I just got around to taking a good look at Kim’s site. His work has gotten better since he wrote Inversions. I especially like some of the animated pieces. (I think maybe he needs to pay some attention to his site, though. Nearly all the links on his “links” page are dead.) If you can ﬁnd a copy Inversions, it has lots of tips and strategy advice for doing ambigrams, although you can gleen quite a bit just by analyzing existing ones.
holeee…. Tiﬀany, does the Langdon book have tips and tricks? This is like Hunter S. Thompson typography, gonzo type…
Aww hell! I was going to post something about this on Typographi.ca. You totally scooped me. THANKS A LOT. I’ve owned the Langdon book for several years, and I count it as one of the many things that steered me into being a type designer. It’s awesome.
» Aww hell! I was going to post something about this on Typographi.ca. Dyana, please, post something at t’graphica! Totally. Share this work with as many people as possible. btw, I can’t be credited with a scoop, I ﬁrst saw it at YH*, as mentioned in the ﬁrst post. And you guys all have John’s book! bj *YH is www.yayhooray.com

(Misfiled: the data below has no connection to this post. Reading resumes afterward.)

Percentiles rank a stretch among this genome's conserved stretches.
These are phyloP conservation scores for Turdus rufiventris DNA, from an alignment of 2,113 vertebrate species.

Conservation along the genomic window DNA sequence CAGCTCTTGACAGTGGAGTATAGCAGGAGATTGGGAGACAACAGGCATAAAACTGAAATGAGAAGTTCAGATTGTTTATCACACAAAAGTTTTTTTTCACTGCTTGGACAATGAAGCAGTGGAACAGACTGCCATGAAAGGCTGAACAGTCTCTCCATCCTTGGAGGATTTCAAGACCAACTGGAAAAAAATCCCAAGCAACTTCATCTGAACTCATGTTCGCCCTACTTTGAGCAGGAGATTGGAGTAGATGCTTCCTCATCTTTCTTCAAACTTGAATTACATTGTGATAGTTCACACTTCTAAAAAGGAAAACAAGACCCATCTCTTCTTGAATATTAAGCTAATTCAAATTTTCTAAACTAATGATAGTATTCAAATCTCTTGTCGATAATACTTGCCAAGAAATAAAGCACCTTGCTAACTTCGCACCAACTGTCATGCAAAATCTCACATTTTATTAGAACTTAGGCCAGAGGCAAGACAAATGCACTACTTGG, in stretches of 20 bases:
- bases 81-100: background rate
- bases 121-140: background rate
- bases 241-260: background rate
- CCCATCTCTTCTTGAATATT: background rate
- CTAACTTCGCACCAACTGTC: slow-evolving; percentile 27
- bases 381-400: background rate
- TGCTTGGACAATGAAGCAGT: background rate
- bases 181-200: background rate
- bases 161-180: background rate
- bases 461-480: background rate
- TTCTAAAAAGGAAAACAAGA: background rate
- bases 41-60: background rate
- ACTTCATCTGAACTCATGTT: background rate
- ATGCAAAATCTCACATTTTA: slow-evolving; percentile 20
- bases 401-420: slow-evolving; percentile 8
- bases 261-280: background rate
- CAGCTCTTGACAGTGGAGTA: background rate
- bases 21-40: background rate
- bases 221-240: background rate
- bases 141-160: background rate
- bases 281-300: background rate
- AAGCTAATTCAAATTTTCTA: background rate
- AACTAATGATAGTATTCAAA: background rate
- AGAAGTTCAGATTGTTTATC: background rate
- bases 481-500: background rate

I will. Soon. When I have time. I have a jpeg and some stories to share myself. I just need to ﬁnish it…. someday.
That was great, Mark! Joachim Müller-Lanc
Thanks! Is there anywhere Joachim’s creation can be seen online?
Joachim is especially talented in combining positive/negative forms — must be part of his Japanese leanings. hhp
Mark — I just asked Joachim if he’d like to post links to any of his.
John’s the main reason I stayed at Drexel, and am fascinated by type. Eric P., e-mail John for a copy of his book.
I’d like to get an ambigram tattoo I decided. The eps ﬁle above…if anyone would like to mess with this…a few combinations are problematic. Collaboration appreciated.
I haven’t had time to follow all the links on the Scott Kim site, but googling ambigram and typography revealed this. http://cerulean.st/ambigram/typography.html
Hey, that’s not bad! The o/a works better in the ﬁrst one, I think. I don’t know what you can do with the p/p. I like the t/y in the second one better. The cerulean “typography” ambigram is good, but it looks like Greek to me. Probably because of the t/y and the p/p forms. The funny thing about yours was that I immediately read it as “typography” but I had diﬃculty picking out individual letters.